Robert Lilly, Jr. v. Raleigh County Board of Education (Memorandum Decision)

Annotate this Case
Download PDF
FILED May 2, 2023 EDYTHE NASH GAISER, CLERK SUPREME COURT OF APPEALS OF WEST VIRGINIA STATE OF WEST VIRGINIA SUPREME COURT OF APPEALS Robert W. Lilly, Jr, Claimant Below, Petitioner vs.) No. 21-0814 (BOR Appeal No. 2056561) (Claim No. 2020008790) Raleigh County Board of Education, Employer Below, Respondent MEMORANDUM DECISION Petitioner Robert W. Lilly Jr., by counsel Reginald D. Henry, appeals the decision of the West Virginia Workers’ Compensation Board of Review (“Board of Review”). The Raleigh County Board of Education, by counsel Lisa Warner Hunter, filed a timely response. The issue on appeal is the amount of permanent partial disability in the claim. The claims administrator granted a 4% permanent partial disability award on March 3, 2020. On March 29, 2021, the Workers’ Compensation Office of Judges (“Office of Judges”) affirmed the claims administrator’s decision. This appeal arises from the Board of Review’s Order dated September 17, 2021, in which the Board affirmed the Order of the Office of Judges. This Court has considered the parties’ briefs and the record on appeal. The facts and legal arguments are adequately presented, and the decisional process would not be significantly aided by oral argument. Upon consideration of the standard of review, the briefs, and the record presented, the Court finds no substantial question of law and no prejudicial error. For these reasons, a memorandum decision is appropriate under Rule 21 of the Rules of Appellate Procedure. The standard of review applicable to this Court’s consideration of workers’ compensation appeals has been set out under W. Va. Code § 23-5-15, in relevant part, as follows: (c) In reviewing a decision of the Board of Review, the Supreme Court of Appeals shall consider the record provided by the board and give deference to the board’s findings, reasoning, and conclusions . . . . (d) If the decision of the board represents an affirmation of a prior ruling by both the commission and the Office of Judges that was entered on the same issue 1 in the same claim, the decision of the board may be reversed or modified by the Supreme Court of Appeals only if the decision is in clear violation of constitutional or statutory provision, is clearly the result of erroneous conclusions of law, or is based upon the board’s material misstatement or mischaracterization of particular components of the evidentiary record. The court may not conduct a de novo reweighing of the evidentiary record. . .. See Hammons v. W. Va. Off. of Ins. Comm’r, 235 W. Va. 577, 582-83, 775 S.E.2d 458, 463-64 (2015). As we previously recognized in Justice v. West Virginia Office Insurance Commission, 230 W. Va. 80, 83, 736 S.E.2d 80, 83 (2012), we apply a de novo standard of review to questions of law arising in the context of decisions issued by the Board. See also Davies v. W. Va. Off. of Ins. Comm’r, 227 W. Va. 330, 334, 708 S.E.2d 524, 528 (2011). Progress Notes from Matthew Nelson, M.D., dated May 10, 2019, show that Mr. Lilly was assessed with spinal enthesopathy of the cervical region and left carpal tunnel syndrome. He was referred to neurology because Dr. Nelson was concerned about the possibility of Parkinson’s disease, and a cervical trigger point injection was administered. An MRI of the cervical spine dated May 27, 2019, revealed a small central and left paracentral disc protrusion at C5-6. A small paracentral disc protrusion was also found at C6-7. On June 4, 2019, Mr. Lilly reported for a reevaluation of his neck with discomfort and uncontrolled movement in his upper extremities. Mr. Lilly completed an Employees’ and Physicians’ Report of Occupational Injury or Disease form on September 12, 2019, alleging an injury occurring on July 24, 2019. At the time of the alleged injury, Mr. Lilly was employed as a bus driver/summer painter for the Raleigh County Board of Education. He reported that he injured his neck when a toilet exploded and blew him against the wall causing his neck to hit the wall while he was performing painting/maintenance duties in a bathroom. MedExpress Urgent Care diagnosed Mr. Lilly with an occupational injury to his cervical spine. The claim was held compensable for cervical strain by the claims administrator on September 16, 2019. An MRI report of Mr. Lilly’s cervical spine from Raleigh General Hospital dated September 19, 2019, revealed: [r]ight foraminal disc protrusion and marginal spurring at C3-4 resulting in mild right foraminal narrowing; central disc protrusion and marginal spurring at C4-5 resulting in moderate bilateral foraminal narrowing; marginal spurring at C5-6 resulting in moderate right foraminal narrowing; and central disc protrusion at C67 resulting in moderate to severe right and moderate left foraminal narrowing. The claims administrator issued an Order dated October 3, 2019, accepting the claim for a cervical strain. Mr. Lilly was granted temporary total disability benefits beginning September 23, 2019. Mr. Lilly was evaluated by Joseph Grady, M.D., on February 10, 2020. In his Independent Medical Evaluation report, Dr. Grady noted that Mr. Lilly reported that he was doing maintenance work and flushed the toilet in a bathroom. Due to a buildup of water pressure, he was knocked into 2 a wall. The neurologic examination was normal. Dr. Grady found Mr. Lilly to be at maximum medical improvement with no further treatment needed for the compensable injury. Using the American Medical Association’s Guides to the Evaluation of Permanent Impairment (4th ed. 1993), Dr. Grady did not find ratable impairment for the cervical strain. Dr. Grady opined 8% whole person impairment for abnormal motion. Mr. Lilly was classified in Cervical Category II of Table 85-20-E, and no adjustment was necessary. In light of preexisting degenerative changes, Dr. Grady apportioned half of the overall rating, leaving 4% impairment for the cervical strain in the claim. In an Independent Medical Evaluation report dated May 19, 2020, Michael Kominsky, D.C., determined that Mr. Lilly had reached maximum medical improvement for the July 24, 2019, work injury. Dr. Kominsky noted that an MRI on May 27, 2019, before the injury, did reveal a C5-C6 disc protrusion, but another MRI showed a new disc protrusion at C4-C5. The C4-C5 disc protrusion was not present before the July 24, 2019, injury. Thus, Dr. Kominsky reasoned that the C4-C5 protrusion was related to the compensable injury. The assessment was chronic cervical contusion, chronic cervical sprain/strain, cervical radiculitis, preexisting cervical disc protrusion at C5-C6, and cervical disc protrusion at C4-C5 with neuroforaminal compression. Using the Range of Motion Model of the AMA Guides, Dr. Kominsky opined that Mr. Lilly would qualify for Category IIB, which would equal 4% whole person impairment. Dr. Kominsky also found 7% whole person impairment for abnormal motion. Combining the two ratings, it was opined that Mr. Lilly has 11% whole person impairment. Dr. Kominsky did not apportion because he felt that all of the impairment was due to the work-related injury. An Addendum Report of Dr. Grady, dated August 27, 2020, noted that he had previously rated Mr. Lilly with 4% whole person impairment due to the compensable injury. After reviewing his records, Dr. Grady was still of the belief that some level of apportionment was necessary in the claim. He stood by his recommendation of 4% due to the compensable injury. In a Final Decision dated March 29, 2021, the Office of Judges affirmed the 4% permanent partial disability award granted by the claims administrator on March 3, 2020. The Office of Judges found that the MRI report dated May 27, 2019, showed a small central and left paracentral disc protrusion at C5-C6 and a small paracentral disc protrusion at C6-7. Mr. Lilly has a history of neck pain and numbness in his arm and received cervical injections prior to the date of injury. Based upon a prior history of pain and injections, the Office of Judges reasoned that Dr. Grady’s findings, as to whole person impairment, have greater evidentiary weight than those of Dr. Kominsky’s. The Board of Review adopted the findings of fact and conclusions of law of the Office of Judges and affirmed its decision in an Order dated September 17, 2021. After review, we agree with the reasoning of the Office of Judges as affirmed by the Board of Review. The pre-injury medical records indicate that Mr. Lilly was treated for neck pain with left arm pain and numbness several weeks prior to the date of injury in this claim. He also received trigger point cervical injections for his discomfort in his neck that radiated into his hand. Dr. Nelson also assessed Mr. Lilly with spinal enthesopathy of the cervical region and left carpal tunnel syndrome. Because Dr. Kominsky refused to apportion any impairment due to noncompensable conditions, despite the clear evidence of such conditions, the Office of Judges did not err in 3 determining that the only reliable impairment rating is from Dr. Grady, who opined 4% whole person impairment. The Board of Review correctly affirmed the 4% permanent partial disability award in the claim. Affirmed. ISSUED: May 2, 2023 CONCURRED IN BY: Chief Justice Elizabeth D. Walker Justice Tim Armstead Justice John A. Hutchison Justice William R. Wooton Justice C. Haley Bunn 4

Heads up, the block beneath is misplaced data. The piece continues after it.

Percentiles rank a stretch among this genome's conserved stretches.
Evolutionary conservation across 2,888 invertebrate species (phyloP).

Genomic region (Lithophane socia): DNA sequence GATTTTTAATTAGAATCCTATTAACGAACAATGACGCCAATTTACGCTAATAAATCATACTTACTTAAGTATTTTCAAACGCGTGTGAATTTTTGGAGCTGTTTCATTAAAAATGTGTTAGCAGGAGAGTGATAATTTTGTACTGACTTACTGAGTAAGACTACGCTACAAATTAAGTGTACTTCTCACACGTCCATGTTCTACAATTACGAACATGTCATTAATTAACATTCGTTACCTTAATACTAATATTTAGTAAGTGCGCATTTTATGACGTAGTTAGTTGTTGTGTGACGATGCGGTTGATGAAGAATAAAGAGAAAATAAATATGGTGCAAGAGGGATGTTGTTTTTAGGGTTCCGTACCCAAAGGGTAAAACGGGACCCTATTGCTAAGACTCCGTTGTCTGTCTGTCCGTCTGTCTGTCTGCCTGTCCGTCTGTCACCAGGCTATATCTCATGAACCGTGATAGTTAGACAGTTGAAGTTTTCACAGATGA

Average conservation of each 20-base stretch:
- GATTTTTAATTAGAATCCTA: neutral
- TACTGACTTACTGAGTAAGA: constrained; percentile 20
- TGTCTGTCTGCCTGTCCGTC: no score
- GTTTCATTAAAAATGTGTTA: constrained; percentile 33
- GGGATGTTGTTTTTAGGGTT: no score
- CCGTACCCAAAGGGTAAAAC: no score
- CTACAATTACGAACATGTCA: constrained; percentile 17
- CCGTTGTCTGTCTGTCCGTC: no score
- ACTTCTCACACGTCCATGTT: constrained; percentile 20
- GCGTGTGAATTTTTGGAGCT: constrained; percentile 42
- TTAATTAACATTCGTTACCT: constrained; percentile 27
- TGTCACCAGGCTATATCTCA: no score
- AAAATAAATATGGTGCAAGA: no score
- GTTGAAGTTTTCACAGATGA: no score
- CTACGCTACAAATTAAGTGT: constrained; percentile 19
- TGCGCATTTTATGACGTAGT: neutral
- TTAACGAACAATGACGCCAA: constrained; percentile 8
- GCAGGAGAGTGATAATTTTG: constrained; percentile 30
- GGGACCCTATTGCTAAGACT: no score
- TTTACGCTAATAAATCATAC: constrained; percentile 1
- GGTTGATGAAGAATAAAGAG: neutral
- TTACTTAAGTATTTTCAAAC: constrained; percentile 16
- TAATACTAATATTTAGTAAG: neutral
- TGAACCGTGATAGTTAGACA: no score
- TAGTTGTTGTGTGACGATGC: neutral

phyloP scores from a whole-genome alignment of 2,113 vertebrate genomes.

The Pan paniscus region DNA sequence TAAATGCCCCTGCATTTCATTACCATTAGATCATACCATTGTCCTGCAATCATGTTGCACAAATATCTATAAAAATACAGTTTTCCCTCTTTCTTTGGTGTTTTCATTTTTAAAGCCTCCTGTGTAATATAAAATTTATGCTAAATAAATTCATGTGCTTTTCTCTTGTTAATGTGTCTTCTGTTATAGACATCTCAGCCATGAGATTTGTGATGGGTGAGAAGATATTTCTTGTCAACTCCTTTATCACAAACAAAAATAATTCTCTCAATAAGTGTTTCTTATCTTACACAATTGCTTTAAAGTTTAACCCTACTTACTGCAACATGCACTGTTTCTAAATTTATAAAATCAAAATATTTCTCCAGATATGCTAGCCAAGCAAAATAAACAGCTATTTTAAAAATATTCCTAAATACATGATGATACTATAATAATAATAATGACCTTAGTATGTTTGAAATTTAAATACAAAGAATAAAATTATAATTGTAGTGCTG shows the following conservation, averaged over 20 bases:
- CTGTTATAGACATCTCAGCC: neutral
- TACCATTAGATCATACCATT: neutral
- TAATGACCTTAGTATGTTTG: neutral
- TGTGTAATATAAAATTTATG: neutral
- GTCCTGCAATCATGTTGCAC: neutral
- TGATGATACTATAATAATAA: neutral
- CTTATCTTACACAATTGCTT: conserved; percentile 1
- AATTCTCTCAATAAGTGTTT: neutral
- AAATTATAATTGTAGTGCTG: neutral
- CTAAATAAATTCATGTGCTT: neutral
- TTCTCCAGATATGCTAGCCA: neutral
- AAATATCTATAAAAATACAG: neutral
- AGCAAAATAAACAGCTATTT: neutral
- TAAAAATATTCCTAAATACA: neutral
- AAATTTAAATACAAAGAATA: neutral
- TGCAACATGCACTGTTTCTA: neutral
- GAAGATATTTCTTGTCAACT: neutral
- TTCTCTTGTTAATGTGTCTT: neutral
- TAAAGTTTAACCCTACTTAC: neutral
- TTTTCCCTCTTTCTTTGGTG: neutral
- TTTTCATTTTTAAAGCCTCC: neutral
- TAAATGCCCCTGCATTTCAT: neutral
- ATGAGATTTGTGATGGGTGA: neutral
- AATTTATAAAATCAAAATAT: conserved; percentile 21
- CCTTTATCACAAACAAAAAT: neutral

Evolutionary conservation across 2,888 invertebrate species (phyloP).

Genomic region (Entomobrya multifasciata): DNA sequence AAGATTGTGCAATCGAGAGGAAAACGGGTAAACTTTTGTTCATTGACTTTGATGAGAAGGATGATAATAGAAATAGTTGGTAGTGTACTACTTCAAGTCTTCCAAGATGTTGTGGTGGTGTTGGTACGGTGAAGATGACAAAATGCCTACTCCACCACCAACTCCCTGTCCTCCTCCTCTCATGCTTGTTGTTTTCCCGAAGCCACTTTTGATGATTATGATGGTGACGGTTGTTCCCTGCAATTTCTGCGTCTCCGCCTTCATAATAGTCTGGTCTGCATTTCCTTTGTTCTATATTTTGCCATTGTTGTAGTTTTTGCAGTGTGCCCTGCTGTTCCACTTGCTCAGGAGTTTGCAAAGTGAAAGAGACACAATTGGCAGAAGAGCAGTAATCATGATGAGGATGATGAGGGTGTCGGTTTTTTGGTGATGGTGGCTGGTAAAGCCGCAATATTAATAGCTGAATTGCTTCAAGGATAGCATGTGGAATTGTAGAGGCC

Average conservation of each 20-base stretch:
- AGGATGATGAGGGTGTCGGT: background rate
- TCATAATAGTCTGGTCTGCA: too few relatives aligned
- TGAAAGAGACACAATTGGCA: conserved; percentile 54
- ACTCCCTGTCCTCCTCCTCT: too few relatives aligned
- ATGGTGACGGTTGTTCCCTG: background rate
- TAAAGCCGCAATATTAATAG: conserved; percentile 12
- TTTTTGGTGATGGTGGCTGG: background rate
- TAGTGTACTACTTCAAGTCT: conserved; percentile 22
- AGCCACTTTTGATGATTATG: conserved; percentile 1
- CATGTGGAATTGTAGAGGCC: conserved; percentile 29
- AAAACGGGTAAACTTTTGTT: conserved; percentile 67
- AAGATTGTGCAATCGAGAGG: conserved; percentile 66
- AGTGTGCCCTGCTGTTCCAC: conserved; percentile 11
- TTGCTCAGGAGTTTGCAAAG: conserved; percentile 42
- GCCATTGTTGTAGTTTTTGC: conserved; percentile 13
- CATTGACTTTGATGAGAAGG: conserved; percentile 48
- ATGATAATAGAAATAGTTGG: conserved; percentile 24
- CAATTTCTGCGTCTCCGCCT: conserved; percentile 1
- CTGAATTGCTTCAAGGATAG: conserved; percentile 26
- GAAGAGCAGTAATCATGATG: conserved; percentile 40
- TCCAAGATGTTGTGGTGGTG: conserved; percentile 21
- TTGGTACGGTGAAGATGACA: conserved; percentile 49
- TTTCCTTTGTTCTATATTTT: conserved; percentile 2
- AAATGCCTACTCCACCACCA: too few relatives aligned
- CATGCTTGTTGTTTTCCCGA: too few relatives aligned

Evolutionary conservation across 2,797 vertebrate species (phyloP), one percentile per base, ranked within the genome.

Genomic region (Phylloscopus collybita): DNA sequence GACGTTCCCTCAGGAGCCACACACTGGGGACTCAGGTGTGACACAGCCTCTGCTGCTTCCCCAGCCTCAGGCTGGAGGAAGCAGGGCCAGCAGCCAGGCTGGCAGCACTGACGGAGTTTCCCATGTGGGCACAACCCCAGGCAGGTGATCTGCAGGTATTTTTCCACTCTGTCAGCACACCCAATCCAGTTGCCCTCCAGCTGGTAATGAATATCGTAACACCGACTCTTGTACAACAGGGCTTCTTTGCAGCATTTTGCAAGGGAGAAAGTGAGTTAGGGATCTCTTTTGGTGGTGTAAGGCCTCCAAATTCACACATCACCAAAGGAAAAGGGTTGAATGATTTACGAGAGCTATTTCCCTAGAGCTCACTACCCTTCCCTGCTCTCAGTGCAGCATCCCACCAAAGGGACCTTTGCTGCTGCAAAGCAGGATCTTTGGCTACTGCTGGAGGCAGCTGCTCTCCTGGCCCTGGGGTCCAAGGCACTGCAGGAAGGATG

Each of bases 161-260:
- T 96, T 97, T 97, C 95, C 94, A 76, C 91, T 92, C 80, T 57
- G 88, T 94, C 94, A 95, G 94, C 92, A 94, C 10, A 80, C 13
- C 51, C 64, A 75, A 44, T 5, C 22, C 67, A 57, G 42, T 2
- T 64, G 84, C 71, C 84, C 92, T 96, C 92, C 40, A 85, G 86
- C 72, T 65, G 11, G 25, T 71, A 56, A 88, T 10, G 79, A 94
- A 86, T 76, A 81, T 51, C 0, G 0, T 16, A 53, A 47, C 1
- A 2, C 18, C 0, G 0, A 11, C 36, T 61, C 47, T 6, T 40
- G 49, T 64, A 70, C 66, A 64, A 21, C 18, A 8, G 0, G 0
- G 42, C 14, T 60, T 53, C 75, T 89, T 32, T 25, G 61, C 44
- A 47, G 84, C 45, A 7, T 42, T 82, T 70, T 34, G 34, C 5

Some case metadata and case summaries were written with the help of AI, which can produce inaccuracies. You should read the full case before relying on it for legal research purposes.

This site is protected by reCAPTCHA and the Google Privacy Policy and Terms of Service apply.